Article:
"Get Him To The Greek is rock and roll personified"

Get Him To The Greek is rock and roll personified. Russell Brand's near genius portrayal of a has been, alcoholic, drug abusing, out of control rock star called Aldous Snow takes the spectator on an uncomfortable yet hilarious journey set over three days from London to LA. Assistant music producer, Aaron Green (Hill) has a light bulb moment at the beginning of the Journey which he thinks will save the record company he works for - Pinnacle, headed by music mogul, Sergio, played by Sean 'P Diddy' Combs. Aaron Green is given instructions by Sergio to do whatever it takes to get the deluded junkie, hard partying rock god to LA for a sell-out performance to mark his 10th anniversary. In true Apatow style it doesn't go according to plan...

Russell Brand as Aldous Snow is a spectacle and animates the entire film. As soon as he opens his mouth in the opening scene with a rendition of flopped hit African Child, it is comic gold. Jonah Hill who plays the no confidence good guy takes a step out of his comfort zone and delivers with great comic timing and Diddy delivers a surprisingly strong performance as Sergio the music executive. It was pleasing to see him actually pull off such a funny role. The natural bias of accepting him as an actor dissolves by the time the first scene is over and you're too busy laughing to care anymore. The supporting roles are great too, and the film is packed with great cameos.  On the contrary, there is a huge amount of toilet humor which many won’t get. It's extreme comedy which borders on tragedy and takes the viewer from huge belly laughter to under the breath sniggering and on a few occasions raises a brow. In particular one scene caught me off balance and I am by no means a prude by any stretch but because it’s so funny you almost forget how insane it is and I guess that’s the charm of the film.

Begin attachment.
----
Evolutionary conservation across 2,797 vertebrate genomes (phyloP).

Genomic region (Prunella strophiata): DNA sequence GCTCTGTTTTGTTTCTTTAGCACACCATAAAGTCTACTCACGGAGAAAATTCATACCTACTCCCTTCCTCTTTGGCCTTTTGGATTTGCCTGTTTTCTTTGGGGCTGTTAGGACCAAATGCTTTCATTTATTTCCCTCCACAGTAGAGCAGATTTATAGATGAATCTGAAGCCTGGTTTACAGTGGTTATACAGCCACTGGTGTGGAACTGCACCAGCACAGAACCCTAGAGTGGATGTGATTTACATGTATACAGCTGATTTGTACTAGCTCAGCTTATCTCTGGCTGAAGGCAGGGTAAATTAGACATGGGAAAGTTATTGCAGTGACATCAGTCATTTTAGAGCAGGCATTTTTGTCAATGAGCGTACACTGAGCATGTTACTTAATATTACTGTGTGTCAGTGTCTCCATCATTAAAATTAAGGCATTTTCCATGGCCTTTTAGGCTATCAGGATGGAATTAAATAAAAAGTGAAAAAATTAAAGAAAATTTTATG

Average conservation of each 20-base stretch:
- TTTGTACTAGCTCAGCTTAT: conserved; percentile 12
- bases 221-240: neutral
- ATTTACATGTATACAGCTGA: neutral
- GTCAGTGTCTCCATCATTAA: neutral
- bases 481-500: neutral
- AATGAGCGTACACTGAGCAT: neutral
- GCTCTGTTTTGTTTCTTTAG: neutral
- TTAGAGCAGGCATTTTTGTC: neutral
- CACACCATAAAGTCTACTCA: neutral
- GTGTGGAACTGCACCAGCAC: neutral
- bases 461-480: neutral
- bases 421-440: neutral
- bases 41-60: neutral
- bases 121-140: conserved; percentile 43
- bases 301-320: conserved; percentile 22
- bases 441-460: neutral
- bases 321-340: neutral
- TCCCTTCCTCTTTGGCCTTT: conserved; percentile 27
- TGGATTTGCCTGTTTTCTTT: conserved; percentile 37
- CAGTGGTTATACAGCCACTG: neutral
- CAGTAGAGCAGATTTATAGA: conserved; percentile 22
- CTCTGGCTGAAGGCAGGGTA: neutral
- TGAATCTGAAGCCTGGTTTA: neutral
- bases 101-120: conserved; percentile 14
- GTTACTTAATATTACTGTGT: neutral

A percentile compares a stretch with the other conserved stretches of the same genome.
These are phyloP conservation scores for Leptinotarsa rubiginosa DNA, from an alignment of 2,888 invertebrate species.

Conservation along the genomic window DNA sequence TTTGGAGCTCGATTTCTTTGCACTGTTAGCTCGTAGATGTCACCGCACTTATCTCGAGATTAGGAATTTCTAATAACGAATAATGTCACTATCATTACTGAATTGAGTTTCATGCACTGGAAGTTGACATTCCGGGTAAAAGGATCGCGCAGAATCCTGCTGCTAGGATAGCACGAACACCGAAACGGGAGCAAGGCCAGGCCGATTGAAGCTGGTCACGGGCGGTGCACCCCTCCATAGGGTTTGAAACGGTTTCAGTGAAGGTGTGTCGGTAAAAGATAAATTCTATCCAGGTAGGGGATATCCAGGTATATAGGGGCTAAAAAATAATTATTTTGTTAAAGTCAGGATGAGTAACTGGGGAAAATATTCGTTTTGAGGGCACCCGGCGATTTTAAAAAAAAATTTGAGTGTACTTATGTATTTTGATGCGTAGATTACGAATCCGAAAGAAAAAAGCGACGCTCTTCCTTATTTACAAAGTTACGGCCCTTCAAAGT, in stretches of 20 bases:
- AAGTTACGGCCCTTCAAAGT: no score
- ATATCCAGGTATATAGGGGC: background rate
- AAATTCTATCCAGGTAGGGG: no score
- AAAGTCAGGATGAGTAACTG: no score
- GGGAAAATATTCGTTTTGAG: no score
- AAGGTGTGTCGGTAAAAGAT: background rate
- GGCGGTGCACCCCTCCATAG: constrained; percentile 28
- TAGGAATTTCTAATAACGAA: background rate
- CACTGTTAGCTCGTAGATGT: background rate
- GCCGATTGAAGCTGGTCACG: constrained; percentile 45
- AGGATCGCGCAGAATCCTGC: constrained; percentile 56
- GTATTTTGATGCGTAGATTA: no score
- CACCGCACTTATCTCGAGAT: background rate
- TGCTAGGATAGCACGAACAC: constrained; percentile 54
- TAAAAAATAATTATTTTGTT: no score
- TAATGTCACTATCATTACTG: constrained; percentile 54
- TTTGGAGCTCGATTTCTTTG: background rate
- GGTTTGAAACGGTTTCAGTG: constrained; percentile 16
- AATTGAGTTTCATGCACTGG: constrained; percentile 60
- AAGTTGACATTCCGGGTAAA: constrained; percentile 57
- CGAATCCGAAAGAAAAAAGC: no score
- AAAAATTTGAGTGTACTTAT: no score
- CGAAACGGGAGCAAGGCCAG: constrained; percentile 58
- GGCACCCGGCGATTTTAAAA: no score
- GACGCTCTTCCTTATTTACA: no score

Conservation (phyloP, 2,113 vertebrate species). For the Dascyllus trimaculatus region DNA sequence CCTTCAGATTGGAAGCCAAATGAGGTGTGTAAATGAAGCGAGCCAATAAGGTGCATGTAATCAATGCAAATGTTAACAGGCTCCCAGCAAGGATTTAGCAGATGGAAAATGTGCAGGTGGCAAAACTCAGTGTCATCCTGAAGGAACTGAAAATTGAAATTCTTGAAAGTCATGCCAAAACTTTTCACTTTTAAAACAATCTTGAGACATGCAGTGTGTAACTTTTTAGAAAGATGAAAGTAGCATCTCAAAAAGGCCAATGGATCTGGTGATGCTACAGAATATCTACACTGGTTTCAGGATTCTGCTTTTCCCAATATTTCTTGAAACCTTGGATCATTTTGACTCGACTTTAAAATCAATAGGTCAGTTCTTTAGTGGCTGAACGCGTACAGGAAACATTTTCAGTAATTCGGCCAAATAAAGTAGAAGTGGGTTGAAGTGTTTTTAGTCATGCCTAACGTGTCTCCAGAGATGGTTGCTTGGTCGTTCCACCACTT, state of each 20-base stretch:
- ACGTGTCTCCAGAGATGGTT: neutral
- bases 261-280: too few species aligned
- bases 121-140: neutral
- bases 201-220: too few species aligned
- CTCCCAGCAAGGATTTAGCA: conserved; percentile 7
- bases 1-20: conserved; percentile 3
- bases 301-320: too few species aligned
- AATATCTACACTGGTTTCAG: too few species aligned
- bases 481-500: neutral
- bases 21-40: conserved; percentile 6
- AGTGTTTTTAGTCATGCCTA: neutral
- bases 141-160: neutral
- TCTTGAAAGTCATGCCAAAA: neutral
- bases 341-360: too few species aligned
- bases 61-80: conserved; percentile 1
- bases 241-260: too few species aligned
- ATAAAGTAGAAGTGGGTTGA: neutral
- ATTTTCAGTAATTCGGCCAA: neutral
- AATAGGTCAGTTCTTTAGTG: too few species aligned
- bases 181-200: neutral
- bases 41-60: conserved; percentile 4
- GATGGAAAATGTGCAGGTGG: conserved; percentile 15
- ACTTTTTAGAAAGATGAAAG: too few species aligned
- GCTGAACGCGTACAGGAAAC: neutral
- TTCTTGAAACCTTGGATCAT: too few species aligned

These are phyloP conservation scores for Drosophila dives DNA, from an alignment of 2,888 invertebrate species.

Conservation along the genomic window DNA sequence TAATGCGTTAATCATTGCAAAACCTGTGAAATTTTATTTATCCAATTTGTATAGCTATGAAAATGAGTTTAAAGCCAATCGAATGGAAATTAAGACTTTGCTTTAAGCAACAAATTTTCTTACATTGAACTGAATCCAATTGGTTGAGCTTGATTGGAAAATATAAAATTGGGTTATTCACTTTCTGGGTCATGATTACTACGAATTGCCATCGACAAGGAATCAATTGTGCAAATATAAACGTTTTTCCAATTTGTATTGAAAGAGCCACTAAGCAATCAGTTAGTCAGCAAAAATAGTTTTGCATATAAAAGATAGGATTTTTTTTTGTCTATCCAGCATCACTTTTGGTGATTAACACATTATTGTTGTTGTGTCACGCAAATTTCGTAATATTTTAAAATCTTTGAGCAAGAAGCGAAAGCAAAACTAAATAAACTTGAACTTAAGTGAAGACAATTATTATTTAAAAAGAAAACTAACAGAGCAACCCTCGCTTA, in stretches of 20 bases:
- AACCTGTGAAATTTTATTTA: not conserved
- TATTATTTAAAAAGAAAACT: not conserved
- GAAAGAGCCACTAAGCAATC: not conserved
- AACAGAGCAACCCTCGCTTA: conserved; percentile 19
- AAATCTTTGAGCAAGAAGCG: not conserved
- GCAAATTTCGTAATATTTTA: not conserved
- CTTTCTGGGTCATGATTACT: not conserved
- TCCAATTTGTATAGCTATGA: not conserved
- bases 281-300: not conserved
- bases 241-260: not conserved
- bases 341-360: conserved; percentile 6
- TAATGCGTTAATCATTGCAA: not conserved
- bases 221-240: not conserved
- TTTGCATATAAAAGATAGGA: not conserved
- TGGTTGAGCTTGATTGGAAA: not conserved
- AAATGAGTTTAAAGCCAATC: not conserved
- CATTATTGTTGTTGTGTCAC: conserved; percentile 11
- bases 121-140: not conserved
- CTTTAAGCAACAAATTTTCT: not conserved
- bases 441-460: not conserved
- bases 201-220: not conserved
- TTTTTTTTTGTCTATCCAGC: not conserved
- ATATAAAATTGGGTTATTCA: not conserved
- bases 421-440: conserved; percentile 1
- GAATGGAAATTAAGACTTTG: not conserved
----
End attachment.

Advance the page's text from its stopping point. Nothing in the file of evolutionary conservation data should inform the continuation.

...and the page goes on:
The film also has a heart which I wasn’t expecting. Underneath the lewd, vulgar and brilliant wit are occasional moments of human frailty. Below the pompous portrayal of Brand is a cruel manipulative intelligence that keeps the film feeling fresh even though the plot isn’t too clever and we have seen rock and roll type films done to death. It still carefully manages to stay within the lines, cleverly molding together a rock and roll film and an Apatow comedy.

It’s exactly the sort of comedy you would expect from a Russell Brand film and I can see Brand fans going again and again, racking up the box office figures, but for the public, this is not a film for the faint hearted. It should come as no surprise that Judd Apatow's fingerprints are all over it given the comic and often crass male bonding throughout. Its focus on unusual awkward moments and general gross out humour where even vomit makes a starring role but if you liked films like 'Forgetting Sarah Marshall' and other Apatow films you will find Greek hilarious. Like every Apatow, it runs about 20 minutes too long for the story to be told. However Brand and Hill make an engaging duo and if you don't expect too much you WILL be laughing on the edge of your seat, even if it’s not quite PC. It’s a moment of madness out of the reality of life. Yet it keeps a soul. It’s a must see, 'to do list' film but not quite "The Hangover" film of 2010.